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Cornyn in C.C. discussing vaping bill with local doctors

Posted at 7:29 PM, Feb 14, 2020
and last updated 2020-02-14 23:49:14-05

CORPUS CHRISTI — Sen. John Cornyn called adolescent vaping a "national health crisis" while attending a round-table discussion with local doctors and leaders at Driscoll Children's Hospital on Friday.

Cornyn was in Corpus Christi to discuss the bipartisan Preventing Online Sales of E-Cigarettes to Children Act, a bill he'll take before Congress, and he said Friday's discussion reinforced his intent to get the bill passed.

"What I heard today is that (vaping) is more dangerous than I even thought it was," Sen. Cornyn said.

He said his bill would cut down on the number of teenagers and children who use e-cigarettes by closing a loophole that allows kids to use the internet to obtain e-cigarettes and vape products.

"If you go buy a tobacco product online, you have to prove you're 21 years of age or older," he said. "And the rules ought to be the same for e-cigarettes."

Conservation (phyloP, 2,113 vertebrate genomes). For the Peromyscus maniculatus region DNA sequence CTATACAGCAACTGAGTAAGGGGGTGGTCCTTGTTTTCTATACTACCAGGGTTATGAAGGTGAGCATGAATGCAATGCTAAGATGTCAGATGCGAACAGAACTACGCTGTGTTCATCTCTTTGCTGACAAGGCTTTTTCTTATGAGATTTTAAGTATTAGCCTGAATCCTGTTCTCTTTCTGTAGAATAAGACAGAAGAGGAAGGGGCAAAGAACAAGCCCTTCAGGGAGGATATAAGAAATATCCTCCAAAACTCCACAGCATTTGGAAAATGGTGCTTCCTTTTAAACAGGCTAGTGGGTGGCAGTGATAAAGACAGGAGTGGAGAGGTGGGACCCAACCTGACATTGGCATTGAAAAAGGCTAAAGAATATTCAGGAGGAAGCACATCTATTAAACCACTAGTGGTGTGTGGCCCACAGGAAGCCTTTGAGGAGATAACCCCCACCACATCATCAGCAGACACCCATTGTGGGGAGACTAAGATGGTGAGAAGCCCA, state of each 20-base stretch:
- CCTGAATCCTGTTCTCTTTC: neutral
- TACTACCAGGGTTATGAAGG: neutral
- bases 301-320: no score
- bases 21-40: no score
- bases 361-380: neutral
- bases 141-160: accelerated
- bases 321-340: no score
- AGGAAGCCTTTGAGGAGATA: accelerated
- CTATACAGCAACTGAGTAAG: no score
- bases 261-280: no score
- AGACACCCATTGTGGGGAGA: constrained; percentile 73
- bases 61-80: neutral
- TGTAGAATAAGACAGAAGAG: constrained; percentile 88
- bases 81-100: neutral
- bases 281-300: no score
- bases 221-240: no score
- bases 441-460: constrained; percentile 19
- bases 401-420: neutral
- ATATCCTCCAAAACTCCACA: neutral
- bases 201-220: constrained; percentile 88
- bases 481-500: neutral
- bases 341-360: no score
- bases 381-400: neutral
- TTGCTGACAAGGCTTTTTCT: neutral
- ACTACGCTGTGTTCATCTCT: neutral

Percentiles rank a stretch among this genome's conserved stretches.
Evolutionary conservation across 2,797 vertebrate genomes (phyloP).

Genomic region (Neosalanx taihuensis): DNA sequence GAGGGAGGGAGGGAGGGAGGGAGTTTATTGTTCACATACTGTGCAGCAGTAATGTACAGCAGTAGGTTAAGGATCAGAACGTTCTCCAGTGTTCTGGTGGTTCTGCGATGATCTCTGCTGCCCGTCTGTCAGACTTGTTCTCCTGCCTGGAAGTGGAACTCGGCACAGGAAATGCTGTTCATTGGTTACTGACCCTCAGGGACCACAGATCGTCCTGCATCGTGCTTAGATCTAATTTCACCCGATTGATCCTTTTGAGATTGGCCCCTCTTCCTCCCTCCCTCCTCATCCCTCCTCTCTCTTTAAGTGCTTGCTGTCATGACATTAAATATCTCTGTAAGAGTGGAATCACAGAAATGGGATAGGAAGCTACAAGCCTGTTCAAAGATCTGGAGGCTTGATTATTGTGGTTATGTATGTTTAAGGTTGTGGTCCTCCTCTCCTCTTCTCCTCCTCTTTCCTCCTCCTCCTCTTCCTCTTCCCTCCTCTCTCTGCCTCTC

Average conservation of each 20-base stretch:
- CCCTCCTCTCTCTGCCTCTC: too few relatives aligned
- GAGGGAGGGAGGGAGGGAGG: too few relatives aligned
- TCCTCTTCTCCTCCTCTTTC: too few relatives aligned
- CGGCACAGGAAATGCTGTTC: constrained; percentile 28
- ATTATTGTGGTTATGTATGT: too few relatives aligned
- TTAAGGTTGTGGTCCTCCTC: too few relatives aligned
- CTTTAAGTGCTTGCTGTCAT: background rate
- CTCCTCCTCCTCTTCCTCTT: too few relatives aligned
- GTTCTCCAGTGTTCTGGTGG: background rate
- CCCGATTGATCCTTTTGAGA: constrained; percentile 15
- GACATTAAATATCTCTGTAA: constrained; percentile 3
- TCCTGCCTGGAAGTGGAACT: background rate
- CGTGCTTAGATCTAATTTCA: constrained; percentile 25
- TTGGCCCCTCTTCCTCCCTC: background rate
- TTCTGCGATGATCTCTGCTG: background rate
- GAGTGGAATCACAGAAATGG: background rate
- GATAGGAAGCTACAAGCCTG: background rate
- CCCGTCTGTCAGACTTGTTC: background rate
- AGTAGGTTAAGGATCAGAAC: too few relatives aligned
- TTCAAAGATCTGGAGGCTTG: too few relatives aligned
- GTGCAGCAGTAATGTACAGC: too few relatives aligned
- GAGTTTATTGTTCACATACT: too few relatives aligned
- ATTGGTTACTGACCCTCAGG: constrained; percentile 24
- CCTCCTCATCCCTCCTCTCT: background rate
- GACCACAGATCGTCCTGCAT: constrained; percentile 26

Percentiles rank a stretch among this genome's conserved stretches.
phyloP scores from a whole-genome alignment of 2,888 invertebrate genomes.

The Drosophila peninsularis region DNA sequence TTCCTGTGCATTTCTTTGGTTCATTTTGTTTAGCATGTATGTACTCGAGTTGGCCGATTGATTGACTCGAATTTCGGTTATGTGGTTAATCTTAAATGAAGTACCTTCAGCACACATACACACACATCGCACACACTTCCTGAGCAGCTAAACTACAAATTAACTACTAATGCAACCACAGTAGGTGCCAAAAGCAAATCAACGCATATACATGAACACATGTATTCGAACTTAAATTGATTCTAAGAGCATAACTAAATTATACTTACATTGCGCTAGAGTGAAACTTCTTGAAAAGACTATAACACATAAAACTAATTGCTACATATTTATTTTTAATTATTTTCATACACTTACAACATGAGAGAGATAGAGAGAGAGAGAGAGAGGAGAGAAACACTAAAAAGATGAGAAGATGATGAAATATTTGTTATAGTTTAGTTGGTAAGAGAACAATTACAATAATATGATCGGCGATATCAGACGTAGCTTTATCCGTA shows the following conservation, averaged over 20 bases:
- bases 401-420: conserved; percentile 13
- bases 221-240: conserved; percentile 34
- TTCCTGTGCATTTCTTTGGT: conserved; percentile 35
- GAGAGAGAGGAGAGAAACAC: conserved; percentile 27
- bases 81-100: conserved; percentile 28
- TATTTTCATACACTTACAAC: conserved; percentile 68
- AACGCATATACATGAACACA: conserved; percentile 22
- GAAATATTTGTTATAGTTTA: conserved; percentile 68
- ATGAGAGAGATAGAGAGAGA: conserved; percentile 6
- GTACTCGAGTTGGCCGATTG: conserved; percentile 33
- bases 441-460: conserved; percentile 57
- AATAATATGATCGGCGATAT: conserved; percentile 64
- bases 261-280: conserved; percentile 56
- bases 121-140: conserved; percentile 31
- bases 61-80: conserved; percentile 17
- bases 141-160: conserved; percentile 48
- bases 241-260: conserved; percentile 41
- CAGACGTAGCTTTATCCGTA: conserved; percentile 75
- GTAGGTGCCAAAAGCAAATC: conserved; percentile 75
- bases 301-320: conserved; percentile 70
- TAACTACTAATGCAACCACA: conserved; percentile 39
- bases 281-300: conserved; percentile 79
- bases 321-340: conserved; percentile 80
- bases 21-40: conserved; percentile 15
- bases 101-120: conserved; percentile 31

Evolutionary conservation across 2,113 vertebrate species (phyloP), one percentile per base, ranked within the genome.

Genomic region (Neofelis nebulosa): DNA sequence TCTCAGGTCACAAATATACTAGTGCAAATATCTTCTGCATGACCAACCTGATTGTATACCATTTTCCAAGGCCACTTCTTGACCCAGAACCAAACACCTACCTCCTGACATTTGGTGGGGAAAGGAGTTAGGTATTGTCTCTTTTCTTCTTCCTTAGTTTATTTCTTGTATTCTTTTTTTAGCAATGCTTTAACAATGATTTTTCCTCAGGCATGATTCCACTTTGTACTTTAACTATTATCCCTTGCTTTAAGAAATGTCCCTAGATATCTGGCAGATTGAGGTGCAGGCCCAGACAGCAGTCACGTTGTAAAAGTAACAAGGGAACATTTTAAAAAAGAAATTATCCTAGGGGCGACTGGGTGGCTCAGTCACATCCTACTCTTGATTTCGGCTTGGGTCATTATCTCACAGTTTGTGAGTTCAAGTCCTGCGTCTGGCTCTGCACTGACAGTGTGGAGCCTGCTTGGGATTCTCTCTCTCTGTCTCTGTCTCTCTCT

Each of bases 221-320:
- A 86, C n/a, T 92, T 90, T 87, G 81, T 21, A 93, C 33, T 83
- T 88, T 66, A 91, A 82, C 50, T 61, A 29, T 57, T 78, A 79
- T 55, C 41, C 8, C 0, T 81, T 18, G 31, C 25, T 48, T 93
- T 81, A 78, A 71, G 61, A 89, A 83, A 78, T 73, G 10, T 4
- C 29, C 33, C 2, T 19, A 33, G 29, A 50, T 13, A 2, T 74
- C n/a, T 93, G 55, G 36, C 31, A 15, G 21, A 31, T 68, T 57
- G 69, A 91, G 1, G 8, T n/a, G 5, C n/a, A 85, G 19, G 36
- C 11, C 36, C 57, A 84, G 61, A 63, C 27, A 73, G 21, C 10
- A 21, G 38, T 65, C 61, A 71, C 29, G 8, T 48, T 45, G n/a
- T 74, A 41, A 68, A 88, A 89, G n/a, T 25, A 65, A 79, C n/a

The Corpus Christi Medical Center's Pulmonary and Critical Care Medicine Program Director Dr. Salim Surani said he supports Cornyn's efforts to stop online vape sales to kids, but said more needs to be done.

"I applaud the effort by the Senator to pass the rules and regulation where we can prohibit the sales of that content to kids, because (the vape industry is) marketing to kids," said Dr. Surani, who participated in today's discussion. "They know if they start (vaping) at an early age they'll get hooked to it."

Cornyn said the vape industry's marketing style reminds him of the way the tobacco industry operated before government regulation of cigarettes and other products was put in place. He said he had a front-row view to that strategy as Texas Attorney General from 1999-2002.

"I learned something about the business model of the tobacco companies," he said. "They suppressed information about the public health dangers of tobacco consumption. They obviously got people addicted to their product -- nicotine in particular."

Whether or not Congress will pass Cornyn's bill isn't clear, but he sounds optimistic.

"It doesn't seem like a big controversial topic, but everything in Washington is hard to do," he said. "But this one is bipartisan, as it needs to be, in order to get done."